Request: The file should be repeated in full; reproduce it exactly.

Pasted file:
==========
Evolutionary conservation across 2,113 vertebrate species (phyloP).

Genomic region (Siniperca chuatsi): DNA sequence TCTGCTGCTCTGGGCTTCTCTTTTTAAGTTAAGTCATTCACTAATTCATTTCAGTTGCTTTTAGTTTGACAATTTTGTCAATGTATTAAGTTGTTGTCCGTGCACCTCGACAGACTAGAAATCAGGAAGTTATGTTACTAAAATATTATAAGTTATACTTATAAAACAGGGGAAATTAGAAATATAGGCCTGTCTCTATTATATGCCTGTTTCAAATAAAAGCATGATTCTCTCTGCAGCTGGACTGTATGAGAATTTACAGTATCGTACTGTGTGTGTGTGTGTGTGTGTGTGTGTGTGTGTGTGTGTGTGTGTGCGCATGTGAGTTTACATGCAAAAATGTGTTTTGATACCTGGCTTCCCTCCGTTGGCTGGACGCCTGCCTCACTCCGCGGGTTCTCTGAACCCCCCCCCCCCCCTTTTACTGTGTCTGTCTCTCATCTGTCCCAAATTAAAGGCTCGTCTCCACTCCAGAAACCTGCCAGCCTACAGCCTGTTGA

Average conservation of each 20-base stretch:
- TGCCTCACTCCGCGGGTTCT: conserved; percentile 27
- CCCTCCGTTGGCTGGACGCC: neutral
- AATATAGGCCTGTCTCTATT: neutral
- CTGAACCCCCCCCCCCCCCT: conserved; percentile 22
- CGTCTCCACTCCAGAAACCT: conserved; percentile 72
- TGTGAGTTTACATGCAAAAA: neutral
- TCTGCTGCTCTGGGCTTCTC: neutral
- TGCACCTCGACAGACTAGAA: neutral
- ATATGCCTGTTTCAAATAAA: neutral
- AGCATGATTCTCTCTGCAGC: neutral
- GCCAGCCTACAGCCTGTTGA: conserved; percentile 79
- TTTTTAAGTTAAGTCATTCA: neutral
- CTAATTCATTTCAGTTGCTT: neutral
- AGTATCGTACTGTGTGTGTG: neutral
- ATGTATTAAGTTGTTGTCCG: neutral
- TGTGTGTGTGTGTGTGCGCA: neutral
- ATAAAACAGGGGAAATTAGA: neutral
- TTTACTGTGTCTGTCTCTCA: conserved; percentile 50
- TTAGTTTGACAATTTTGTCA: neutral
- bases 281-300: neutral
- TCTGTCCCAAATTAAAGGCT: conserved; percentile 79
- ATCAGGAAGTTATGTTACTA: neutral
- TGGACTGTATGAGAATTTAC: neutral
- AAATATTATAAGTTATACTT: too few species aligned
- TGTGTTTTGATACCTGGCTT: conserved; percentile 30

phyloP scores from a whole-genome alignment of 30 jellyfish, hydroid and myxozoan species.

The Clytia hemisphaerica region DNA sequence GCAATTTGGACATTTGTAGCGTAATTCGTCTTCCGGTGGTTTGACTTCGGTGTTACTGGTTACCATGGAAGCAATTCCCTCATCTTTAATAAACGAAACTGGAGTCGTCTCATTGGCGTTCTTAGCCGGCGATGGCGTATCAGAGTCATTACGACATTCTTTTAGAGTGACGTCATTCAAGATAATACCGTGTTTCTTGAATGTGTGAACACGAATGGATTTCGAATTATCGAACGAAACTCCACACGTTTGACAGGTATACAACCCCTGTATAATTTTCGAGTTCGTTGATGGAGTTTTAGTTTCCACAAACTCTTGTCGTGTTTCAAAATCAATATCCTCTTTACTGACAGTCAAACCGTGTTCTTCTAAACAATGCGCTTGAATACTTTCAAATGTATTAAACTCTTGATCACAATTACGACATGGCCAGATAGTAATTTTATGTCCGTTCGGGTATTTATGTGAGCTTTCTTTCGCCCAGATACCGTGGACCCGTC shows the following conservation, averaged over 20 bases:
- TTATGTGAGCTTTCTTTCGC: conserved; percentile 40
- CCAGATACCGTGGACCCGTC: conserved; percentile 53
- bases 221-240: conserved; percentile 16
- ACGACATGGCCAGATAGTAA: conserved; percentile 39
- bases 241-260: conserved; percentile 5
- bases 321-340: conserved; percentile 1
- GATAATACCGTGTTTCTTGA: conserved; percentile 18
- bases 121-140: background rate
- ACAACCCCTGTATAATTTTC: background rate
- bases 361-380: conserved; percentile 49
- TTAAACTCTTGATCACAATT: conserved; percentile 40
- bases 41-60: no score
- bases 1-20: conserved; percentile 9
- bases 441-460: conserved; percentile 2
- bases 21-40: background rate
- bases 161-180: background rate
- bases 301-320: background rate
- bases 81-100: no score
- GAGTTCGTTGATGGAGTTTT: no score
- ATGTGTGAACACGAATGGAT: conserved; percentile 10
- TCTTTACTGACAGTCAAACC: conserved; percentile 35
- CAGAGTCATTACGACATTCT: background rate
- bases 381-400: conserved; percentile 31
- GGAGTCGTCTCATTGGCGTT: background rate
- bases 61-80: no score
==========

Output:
Evolutionary conservation across 2,113 vertebrate species (phyloP).

Genomic region (Siniperca chuatsi): DNA sequence TCTGCTGCTCTGGGCTTCTCTTTTTAAGTTAAGTCATTCACTAATTCATTTCAGTTGCTTTTAGTTTGACAATTTTGTCAATGTATTAAGTTGTTGTCCGTGCACCTCGACAGACTAGAAATCAGGAAGTTATGTTACTAAAATATTATAAGTTATACTTATAAAACAGGGGAAATTAGAAATATAGGCCTGTCTCTATTATATGCCTGTTTCAAATAAAAGCATGATTCTCTCTGCAGCTGGACTGTATGAGAATTTACAGTATCGTACTGTGTGTGTGTGTGTGTGTGTGTGTGTGTGTGTGTGTGTGTGTGTGCGCATGTGAGTTTACATGCAAAAATGTGTTTTGATACCTGGCTTCCCTCCGTTGGCTGGACGCCTGCCTCACTCCGCGGGTTCTCTGAACCCCCCCCCCCCCCTTTTACTGTGTCTGTCTCTCATCTGTCCCAAATTAAAGGCTCGTCTCCACTCCAGAAACCTGCCAGCCTACAGCCTGTTGA

Average conservation of each 20-base stretch:
- TGCCTCACTCCGCGGGTTCT: conserved; percentile 27
- CCCTCCGTTGGCTGGACGCC: neutral
- AATATAGGCCTGTCTCTATT: neutral
- CTGAACCCCCCCCCCCCCCT: conserved; percentile 22
- CGTCTCCACTCCAGAAACCT: conserved; percentile 72
- TGTGAGTTTACATGCAAAAA: neutral
- TCTGCTGCTCTGGGCTTCTC: neutral
- TGCACCTCGACAGACTAGAA: neutral
- ATATGCCTGTTTCAAATAAA: neutral
- AGCATGATTCTCTCTGCAGC: neutral
- GCCAGCCTACAGCCTGTTGA: conserved; percentile 79
- TTTTTAAGTTAAGTCATTCA: neutral
- CTAATTCATTTCAGTTGCTT: neutral
- AGTATCGTACTGTGTGTGTG: neutral
- ATGTATTAAGTTGTTGTCCG: neutral
- TGTGTGTGTGTGTGTGCGCA: neutral
- ATAAAACAGGGGAAATTAGA: neutral
- TTTACTGTGTCTGTCTCTCA: conserved; percentile 50
- TTAGTTTGACAATTTTGTCA: neutral
- bases 281-300: neutral
- TCTGTCCCAAATTAAAGGCT: conserved; percentile 79
- ATCAGGAAGTTATGTTACTA: neutral
- TGGACTGTATGAGAATTTAC: neutral
- AAATATTATAAGTTATACTT: too few species aligned
- TGTGTTTTGATACCTGGCTT: conserved; percentile 30

phyloP scores from a whole-genome alignment of 30 jellyfish, hydroid and myxozoan species.

The Clytia hemisphaerica region DNA sequence GCAATTTGGACATTTGTAGCGTAATTCGTCTTCCGGTGGTTTGACTTCGGTGTTACTGGTTACCATGGAAGCAATTCCCTCATCTTTAATAAACGAAACTGGAGTCGTCTCATTGGCGTTCTTAGCCGGCGATGGCGTATCAGAGTCATTACGACATTCTTTTAGAGTGACGTCATTCAAGATAATACCGTGTTTCTTGAATGTGTGAACACGAATGGATTTCGAATTATCGAACGAAACTCCACACGTTTGACAGGTATACAACCCCTGTATAATTTTCGAGTTCGTTGATGGAGTTTTAGTTTCCACAAACTCTTGTCGTGTTTCAAAATCAATATCCTCTTTACTGACAGTCAAACCGTGTTCTTCTAAACAATGCGCTTGAATACTTTCAAATGTATTAAACTCTTGATCACAATTACGACATGGCCAGATAGTAATTTTATGTCCGTTCGGGTATTTATGTGAGCTTTCTTTCGCCCAGATACCGTGGACCCGTC shows the following conservation, averaged over 20 bases:
- TTATGTGAGCTTTCTTTCGC: conserved; percentile 40
- CCAGATACCGTGGACCCGTC: conserved; percentile 53
- bases 221-240: conserved; percentile 16
- ACGACATGGCCAGATAGTAA: conserved; percentile 39
- bases 241-260: conserved; percentile 5
- bases 321-340: conserved; percentile 1
- GATAATACCGTGTTTCTTGA: conserved; percentile 18
- bases 121-140: background rate
- ACAACCCCTGTATAATTTTC: background rate
- bases 361-380: conserved; percentile 49
- TTAAACTCTTGATCACAATT: conserved; percentile 40
- bases 41-60: no score
- bases 1-20: conserved; percentile 9
- bases 441-460: conserved; percentile 2
- bases 21-40: background rate
- bases 161-180: background rate
- bases 301-320: background rate
- bases 81-100: no score
- GAGTTCGTTGATGGAGTTTT: no score
- ATGTGTGAACACGAATGGAT: conserved; percentile 10
- TCTTTACTGACAGTCAAACC: conserved; percentile 35
- CAGAGTCATTACGACATTCT: background rate
- bases 381-400: conserved; percentile 31
- GGAGTCGTCTCATTGGCGTT: background rate
- bases 61-80: no score